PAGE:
And that is a terrible, terrible shame. This tiny minority of Wisconsin teachers are causing serious damage to the image of all teachers and making it nearly impossible to negotiate a compromise. It comes down to this: if you're willing to lie and cheat about something so simple as this, how can the Governor and the legislature trust you?

2.19.2011

Meat and choppers








The night market in Ortigas is tremendously fun: imagine hordes of slightly punchy, hungry night-shift call center workers descending on rows of food tents to get their fill of chopped meat and veggies. It stretches on into the morning, wrapping up around 10 or 11. Yum!

2.18.2011

Only the best

These guys are some of my faves:

2.17.2011

Despite Walker's fumbles, the Unions have gone too far

I have hesitated to comment on the chaos in Madison because things are so incredibly fluid at this point. Initially, I was frustrated by Gov. Walker's mistakes when he rolled out his budget repair bill. The Governor's mention of the National Guard was exceptionally stupid and ill-advised. Gov. Walker seemed unprepared for the backlash that followed. I think the Governor botched the bill at the beginning, but my issues are almost entirely on style, not on substance.

Today, I am disgusted by the actions of the unions and the Democrat Senators. First of all, WEAC has been nothing short of dishonest in their dealings with local school districts and their members. The repair bill does not eliminate anyone's pension; on the contrary, it preserves them by asking teachers to contribute their share - and it is their share, it's just that the taxpayers have been paying it for a very long time. Now, WEAC is encouraging the "sick-outs" and essentially threatening school districts that try to prevent shut downs. The teachers at the capitol are engaging in an illegal strike. They risk their jobs, not just their take-home pay, by doing so.

Then we have the cowards in the Senate. They are acting as spoiled children who run away from home the first time their parents tell them no. They are abdicating their responsibility to the voters and only making matters worse for their side. I have spoken with some capitol staffers who tell me that any sympathy their bosses had for the unions or the Democrats is gone. Simply put, they have gone too far.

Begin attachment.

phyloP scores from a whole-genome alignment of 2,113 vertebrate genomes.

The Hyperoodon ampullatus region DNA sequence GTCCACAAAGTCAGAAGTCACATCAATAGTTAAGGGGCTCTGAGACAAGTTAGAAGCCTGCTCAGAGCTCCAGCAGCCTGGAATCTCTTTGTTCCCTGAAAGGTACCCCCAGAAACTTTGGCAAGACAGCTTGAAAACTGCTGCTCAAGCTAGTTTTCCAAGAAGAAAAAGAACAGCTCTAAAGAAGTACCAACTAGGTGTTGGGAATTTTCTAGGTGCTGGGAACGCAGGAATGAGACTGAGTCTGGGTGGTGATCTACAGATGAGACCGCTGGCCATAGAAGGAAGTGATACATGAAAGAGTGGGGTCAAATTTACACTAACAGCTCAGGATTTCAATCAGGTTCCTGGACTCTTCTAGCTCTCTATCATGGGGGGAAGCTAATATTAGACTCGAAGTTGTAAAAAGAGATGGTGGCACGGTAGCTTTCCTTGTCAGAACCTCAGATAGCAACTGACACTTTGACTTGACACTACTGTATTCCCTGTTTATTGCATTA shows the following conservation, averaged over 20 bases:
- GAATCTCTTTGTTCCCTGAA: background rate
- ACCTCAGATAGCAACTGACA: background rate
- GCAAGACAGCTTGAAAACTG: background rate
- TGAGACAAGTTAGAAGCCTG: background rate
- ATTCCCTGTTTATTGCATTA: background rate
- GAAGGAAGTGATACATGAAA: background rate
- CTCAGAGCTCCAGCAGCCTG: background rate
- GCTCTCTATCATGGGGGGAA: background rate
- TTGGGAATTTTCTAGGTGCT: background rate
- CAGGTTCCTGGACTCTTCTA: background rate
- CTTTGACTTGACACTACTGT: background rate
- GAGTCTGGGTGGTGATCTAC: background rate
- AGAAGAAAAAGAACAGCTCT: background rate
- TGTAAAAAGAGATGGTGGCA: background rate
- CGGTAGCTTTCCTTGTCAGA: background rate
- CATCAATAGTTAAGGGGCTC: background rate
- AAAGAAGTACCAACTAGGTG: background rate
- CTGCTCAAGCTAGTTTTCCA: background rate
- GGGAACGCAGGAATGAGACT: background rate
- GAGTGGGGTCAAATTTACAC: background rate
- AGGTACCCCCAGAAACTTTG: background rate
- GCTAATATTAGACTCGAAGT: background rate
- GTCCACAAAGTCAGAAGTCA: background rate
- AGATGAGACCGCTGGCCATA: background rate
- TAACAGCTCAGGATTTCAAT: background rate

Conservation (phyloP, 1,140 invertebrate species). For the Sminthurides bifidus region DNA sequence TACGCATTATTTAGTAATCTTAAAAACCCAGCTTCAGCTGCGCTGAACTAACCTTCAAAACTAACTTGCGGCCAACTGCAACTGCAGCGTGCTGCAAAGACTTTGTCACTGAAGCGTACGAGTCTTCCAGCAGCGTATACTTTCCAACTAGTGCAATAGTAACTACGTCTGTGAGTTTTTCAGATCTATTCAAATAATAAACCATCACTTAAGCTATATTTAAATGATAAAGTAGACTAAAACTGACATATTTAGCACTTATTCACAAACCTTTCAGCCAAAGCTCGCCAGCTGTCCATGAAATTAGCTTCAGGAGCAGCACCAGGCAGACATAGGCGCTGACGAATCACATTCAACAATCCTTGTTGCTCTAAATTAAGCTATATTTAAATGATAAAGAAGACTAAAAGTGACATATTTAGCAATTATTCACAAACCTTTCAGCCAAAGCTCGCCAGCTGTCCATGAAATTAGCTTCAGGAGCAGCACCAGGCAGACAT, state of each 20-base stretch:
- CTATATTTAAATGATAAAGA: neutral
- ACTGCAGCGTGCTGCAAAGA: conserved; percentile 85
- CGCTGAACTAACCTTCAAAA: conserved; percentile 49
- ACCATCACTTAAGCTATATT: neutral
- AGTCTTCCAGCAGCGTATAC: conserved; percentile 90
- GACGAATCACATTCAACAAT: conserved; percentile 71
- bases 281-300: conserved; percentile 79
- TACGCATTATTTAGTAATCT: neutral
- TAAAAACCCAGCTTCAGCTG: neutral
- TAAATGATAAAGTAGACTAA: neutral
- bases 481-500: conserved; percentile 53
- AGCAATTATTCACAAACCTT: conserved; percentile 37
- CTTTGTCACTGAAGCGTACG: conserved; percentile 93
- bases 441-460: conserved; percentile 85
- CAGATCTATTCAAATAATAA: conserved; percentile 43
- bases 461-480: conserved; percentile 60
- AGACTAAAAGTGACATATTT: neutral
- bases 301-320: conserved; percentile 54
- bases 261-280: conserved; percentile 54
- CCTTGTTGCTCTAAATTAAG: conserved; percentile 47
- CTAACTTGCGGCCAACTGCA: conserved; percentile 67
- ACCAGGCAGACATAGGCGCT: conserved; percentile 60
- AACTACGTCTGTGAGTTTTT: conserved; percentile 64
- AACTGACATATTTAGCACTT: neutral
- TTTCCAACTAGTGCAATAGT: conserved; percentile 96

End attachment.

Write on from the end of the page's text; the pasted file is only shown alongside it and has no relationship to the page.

And really, this is amazing. Union members at Harley, Mercury Marine, and Kohler have conceded far more than the public employees are being asked. They did so to keep their jobs and ride out the recession. Now, state union leaders are asking their brothers and sisters in the private sector to stand by them as they protest a 50% share of their pension - something most private sector unions no longer have - and a mere 12% of their health insurance.

Yes, stripping the collective bargaining rights is a huge step. It's one that I believe should be in a separate bill, but the simple fact is that the state is broke. We have no alternative. We face a $3.6 billion deficit in the next budget, and when you take into account the stimulus money we used to plug the last budget hole, the figure jumps to $6.6 billion. We need these concessions. The civil service protections of all state employees remain in place. The pension remains in place. We simply ask them to pay their fair share.

And what of the opponents to this bill? What is their alternative? I have not heard a single Democrat propose an alternative to balancing the budget. Is the answer massive tax increases? What should we cut? What should we require of the taxpayers or the public employees? There has been no alternative given.

The choice is clear. Either state employees contribute to their own pensions and health care premiums or 1,600 workers are laid off by June 30 and another 5,000 - 6,000 in the next budget. Are the union leaders really so selfish that they would sacrifice those workers to keep their power?

Based on the protests in Madison, it looks like the answer is "Yes."

Out of control

I haven't commented on the tumult in Wisconsin as of late.

But, man, what a time to be in Madison.

Or Illinois.

Our Lady Star of the Sea






















A Catholic church in the St. Roch neighborhood, seen here during a community meeting on a variety of issues - but mostly crime.

2.16.2011

Visit

Hey, Manny Pacquiao's in town:
Eight-time world champion boxer Manny Pacquiao arrived in Washington on Tuesday morning accompanied by an army of supporters and journalists that would make any lawmaker jealous. Currently on a nationwide press tour to promote his May 7 title bout against "Sugar" Shane Mosely, the welterweight belt-holder and Filipino Congressman's busy agenda included a morning press conference with a beaming Senate Majority Leader Harry Reid (D-Nev.) and an afternoon stop to meet President Obama at the White House.